Rants and raves, Vlogs

What actually IS a walking simulator?

Last week, I made a vlog about walking simulators. I quite like walking simulators, and I recently played a couple of them on my stream — Dream and Caligo — which I liked, but with some major caveats.

I tried outlining what I found interesting about walking simulators, heaping tons of praise on games I thought did it spot on (Gone HomeWhat Remains of Edith Finch) and lamenting some elements of otherwise brilliantly-executed ones (the stealth sections in Observer can still fuck off and die for all I care).

Some interesting comments arose from this vlog which helped me understand that perhaps my definition of a walking simulator, as rambly and lengthy as it was, was not entirely clear.

To wit: A walking simulator — at least a perfect walking simulator in my mind — does not have, or has at least a significantly limited presence of:

  • Puzzles
  • Dangers
  • Anything that obstructs the player from moving onwards with the story

Consider the closest physical relative to the walking simulator, the printed book. Most books won’t tell you that “I’m sorry, you’ve fucked up; please go back to page 11 and try again.” Likewise, a walking simulator should not impede the player’s progress in any significant way.

It’s okay to put a locked door or a little combination-lock puzzle in a walking sim. Especially when it’s done right, as Gone Home does with the locker in Samantha’s room, because that invites exploration of the house. It’s not much of a brain-teaser — in fact, you could argue that it’s hardly a “puzzle” at all. It just puts up a soft barrier that enables the game’s designer a degree of control over how the mystery is revealed — notably without frustrating the player immensely.

I saw someone in the comments refer to Myst as the progenitor of walking simulators, and I would entirely disagree with that — the obtuse and baffling logic of Myst‘s puzzles are severe cockblocks for people who have no patience for sitting around and working out some stupid machine’s whims and fancies through repeated trial and error.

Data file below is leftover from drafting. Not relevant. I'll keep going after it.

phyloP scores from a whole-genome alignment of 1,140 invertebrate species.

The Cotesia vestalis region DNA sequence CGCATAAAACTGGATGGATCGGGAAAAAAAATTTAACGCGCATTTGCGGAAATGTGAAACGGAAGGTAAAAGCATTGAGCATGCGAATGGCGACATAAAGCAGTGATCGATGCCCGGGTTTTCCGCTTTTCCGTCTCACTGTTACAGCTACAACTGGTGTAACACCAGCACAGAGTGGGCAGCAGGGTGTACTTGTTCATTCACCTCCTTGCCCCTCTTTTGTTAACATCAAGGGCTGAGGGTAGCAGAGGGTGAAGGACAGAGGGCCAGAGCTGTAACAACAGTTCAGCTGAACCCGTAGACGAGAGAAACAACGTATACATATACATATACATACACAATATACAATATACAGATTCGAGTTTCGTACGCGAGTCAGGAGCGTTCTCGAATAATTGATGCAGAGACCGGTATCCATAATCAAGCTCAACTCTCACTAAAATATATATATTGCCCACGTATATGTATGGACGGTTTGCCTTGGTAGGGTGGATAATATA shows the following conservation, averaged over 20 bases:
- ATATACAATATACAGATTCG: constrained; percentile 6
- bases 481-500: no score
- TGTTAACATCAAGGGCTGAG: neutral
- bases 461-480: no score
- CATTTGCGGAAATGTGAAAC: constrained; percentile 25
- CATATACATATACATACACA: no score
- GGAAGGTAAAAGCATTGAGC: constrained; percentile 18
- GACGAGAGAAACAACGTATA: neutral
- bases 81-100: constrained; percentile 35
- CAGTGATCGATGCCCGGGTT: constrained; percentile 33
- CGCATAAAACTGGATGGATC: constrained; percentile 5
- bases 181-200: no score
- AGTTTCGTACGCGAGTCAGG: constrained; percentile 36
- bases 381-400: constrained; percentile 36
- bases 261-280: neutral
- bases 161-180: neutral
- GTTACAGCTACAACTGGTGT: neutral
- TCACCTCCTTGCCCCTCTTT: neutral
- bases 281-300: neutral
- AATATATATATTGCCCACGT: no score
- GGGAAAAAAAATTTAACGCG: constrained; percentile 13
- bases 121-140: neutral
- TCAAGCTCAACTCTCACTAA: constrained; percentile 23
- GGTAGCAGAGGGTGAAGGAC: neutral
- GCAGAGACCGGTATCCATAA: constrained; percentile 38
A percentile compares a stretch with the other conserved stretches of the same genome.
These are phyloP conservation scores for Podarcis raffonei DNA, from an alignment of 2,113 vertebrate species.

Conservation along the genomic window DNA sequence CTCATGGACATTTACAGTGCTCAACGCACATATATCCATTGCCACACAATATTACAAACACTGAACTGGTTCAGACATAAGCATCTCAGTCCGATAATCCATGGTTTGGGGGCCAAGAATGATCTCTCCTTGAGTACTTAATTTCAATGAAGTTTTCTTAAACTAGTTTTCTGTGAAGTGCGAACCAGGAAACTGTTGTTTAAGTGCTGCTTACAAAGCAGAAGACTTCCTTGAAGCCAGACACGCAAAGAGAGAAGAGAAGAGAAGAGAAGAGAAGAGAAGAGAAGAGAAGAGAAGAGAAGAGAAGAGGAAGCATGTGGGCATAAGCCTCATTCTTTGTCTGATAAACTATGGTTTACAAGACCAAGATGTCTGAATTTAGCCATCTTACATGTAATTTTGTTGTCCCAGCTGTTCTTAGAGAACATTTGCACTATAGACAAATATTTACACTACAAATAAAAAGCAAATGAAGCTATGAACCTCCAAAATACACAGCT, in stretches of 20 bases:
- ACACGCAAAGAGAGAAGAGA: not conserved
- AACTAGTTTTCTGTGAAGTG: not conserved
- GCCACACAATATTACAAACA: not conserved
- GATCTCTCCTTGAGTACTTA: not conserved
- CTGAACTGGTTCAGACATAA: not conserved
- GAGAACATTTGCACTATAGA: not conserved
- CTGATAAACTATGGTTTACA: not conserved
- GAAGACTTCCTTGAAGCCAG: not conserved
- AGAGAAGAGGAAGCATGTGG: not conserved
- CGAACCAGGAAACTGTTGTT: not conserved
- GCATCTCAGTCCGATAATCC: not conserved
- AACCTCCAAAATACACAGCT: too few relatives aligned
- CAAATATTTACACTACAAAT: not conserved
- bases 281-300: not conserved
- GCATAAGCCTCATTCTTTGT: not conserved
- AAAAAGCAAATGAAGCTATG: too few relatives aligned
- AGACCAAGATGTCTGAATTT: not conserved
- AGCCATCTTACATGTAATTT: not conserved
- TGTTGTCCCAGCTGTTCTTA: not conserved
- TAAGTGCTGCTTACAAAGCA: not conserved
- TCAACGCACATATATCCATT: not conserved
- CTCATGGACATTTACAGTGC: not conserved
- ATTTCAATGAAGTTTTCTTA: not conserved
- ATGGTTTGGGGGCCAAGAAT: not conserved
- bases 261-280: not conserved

Anyway, here’s the vlog in question will now make a bit more sense (although I doubt it).

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Rants and raves

Do Let’s Players hurt sales of adventure/narrative-driven games?

I got into an interesting discussion on Twitter last night — which, frankly, I probably should have been more awake for.

The debate was about how developer Atlus have effectively told Let’s Players not to play their game (at least, not any more than the beginning of the game).

The official explanation is that it’s a story-based game and Atlus doesn’t want the story spoiled for people who haven’t had a chance to play it themselves. A cynic like myself, however, might entertain the notion that it’s also an attempt to prevent people from just sitting down and watching a playthrough on YouTube or Twitch instead of going out and actually buying their own copy.

“You can just put the cash right in my hand, thank you.”

The question then becomes: do streamers or YouTubers who play games from start-to-finish — particularly games that rely heavily on an unfolding narrative, like adventure games — hurt sales of those games?